Lincoln University Issues Proclamation in Celebration of Ghana’s 60 years of Independence

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Lincoln Graduate Kwame Nkrumah Led Ghana to Independence

LINCOLN UNIVERSITY, Pa. – Lincoln University issued a National Day of Ghana proclamation in celebration of 60 years of Ghana’s independence from British Colonial rule on March 6.

“Ghana’s history is inextricably linked to Lincoln University through our alumnus, Kwame Nkrumah, Ghana’s first president,” said Richard Green, interim president of Lincoln University. “Lincoln will continue to honor his legacy in Ghana through word and deed.”  

In part the proclamation reads “Dr. Nkrumah is a testament to the ability of Lincoln University to change and impact the lives of people.”

Nkrumah, a 1939 Lincoln graduate, led Ghana to gain majority-rule independence from Great Britain. Nkrumah proclaimed, “Ghana is free forever!” on March 6, 1957. As the first sub-Saharan country to gain independence, the precedent Ghana set in 1957 inspired other countries to seek liberation; 17 African countries gained independence in 1960.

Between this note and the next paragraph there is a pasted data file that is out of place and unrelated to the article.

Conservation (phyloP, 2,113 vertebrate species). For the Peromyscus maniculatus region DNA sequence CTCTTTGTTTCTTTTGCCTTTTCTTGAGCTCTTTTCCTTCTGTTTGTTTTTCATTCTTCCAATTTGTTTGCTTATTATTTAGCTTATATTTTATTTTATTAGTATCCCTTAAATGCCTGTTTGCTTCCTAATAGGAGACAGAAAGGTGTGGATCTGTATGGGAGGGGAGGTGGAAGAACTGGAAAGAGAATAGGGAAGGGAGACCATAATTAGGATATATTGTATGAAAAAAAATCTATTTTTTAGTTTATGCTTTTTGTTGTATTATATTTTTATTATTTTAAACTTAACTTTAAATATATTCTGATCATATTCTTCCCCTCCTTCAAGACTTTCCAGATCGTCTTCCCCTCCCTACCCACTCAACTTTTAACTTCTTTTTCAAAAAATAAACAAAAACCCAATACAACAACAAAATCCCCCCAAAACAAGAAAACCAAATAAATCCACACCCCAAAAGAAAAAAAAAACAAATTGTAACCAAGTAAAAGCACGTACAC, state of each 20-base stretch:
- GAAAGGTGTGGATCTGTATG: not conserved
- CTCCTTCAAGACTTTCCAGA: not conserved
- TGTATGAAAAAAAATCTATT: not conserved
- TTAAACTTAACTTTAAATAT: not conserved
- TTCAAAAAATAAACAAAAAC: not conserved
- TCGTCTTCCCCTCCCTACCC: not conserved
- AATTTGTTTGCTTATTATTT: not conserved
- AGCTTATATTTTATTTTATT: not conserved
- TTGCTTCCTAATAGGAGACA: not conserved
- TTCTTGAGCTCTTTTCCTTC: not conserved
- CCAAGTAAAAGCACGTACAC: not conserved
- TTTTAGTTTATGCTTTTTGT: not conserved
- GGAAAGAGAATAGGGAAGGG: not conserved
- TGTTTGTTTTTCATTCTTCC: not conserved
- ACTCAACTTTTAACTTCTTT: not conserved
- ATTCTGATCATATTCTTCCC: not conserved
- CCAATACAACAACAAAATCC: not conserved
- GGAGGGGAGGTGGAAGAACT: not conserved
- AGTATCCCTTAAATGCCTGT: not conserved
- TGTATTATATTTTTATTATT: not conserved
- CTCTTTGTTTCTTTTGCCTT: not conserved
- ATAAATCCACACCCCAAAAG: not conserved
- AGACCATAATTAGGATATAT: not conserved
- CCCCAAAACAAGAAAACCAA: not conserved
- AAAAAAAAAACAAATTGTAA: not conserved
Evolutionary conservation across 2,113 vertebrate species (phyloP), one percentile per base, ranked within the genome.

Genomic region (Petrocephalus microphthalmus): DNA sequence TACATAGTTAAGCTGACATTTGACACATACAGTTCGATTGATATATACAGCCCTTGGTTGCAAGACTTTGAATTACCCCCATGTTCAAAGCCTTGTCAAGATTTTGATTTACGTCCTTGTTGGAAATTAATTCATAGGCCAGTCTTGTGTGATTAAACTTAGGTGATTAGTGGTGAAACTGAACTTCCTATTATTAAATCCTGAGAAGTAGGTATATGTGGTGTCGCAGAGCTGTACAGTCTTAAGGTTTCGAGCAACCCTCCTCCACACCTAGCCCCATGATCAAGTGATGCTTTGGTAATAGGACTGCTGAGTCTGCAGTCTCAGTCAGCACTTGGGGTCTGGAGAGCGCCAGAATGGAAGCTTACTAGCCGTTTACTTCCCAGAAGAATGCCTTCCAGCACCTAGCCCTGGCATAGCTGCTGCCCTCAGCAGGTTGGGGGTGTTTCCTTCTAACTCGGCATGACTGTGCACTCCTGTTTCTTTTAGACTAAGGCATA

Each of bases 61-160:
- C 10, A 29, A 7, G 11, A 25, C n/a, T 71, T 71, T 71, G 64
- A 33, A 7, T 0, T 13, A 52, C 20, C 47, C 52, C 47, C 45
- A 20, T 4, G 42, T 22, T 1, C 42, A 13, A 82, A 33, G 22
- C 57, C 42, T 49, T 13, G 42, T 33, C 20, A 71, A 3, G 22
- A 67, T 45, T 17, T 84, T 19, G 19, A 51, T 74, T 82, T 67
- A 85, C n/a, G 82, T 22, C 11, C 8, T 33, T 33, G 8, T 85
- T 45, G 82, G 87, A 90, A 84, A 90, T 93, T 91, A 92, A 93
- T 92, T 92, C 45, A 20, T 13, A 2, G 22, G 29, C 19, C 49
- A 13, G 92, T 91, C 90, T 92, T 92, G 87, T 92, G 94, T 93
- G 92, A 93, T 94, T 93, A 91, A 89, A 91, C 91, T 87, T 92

Nkrumah was an influential 20th century advocate of Pan-Africanism and a founding member of the Organization of African Unity, who sought to establish the Encyclopedia Africana to chronicle history and world events from an African perspective, of which he made W. E. B. Du Bois the editor.

The National Day of Ghana is a statutory public holiday celebrated each year on March 6 in recognition of Ghana’s independence as a nation.

Lincoln honors Nkrumah’s place in history with a bi-annual conference, a namesake building on campus, and a digital collection of his writing in the Langston Hughes Memorial Library.

Lincoln created a Pan-Africana studies major in 2015 that seeks to link the entire study of ancient and modern or contemporary Africa as well as that of Africans in the Diaspora with a goal of creating global leaders and world humanitarians.

Article by Shelley Mix.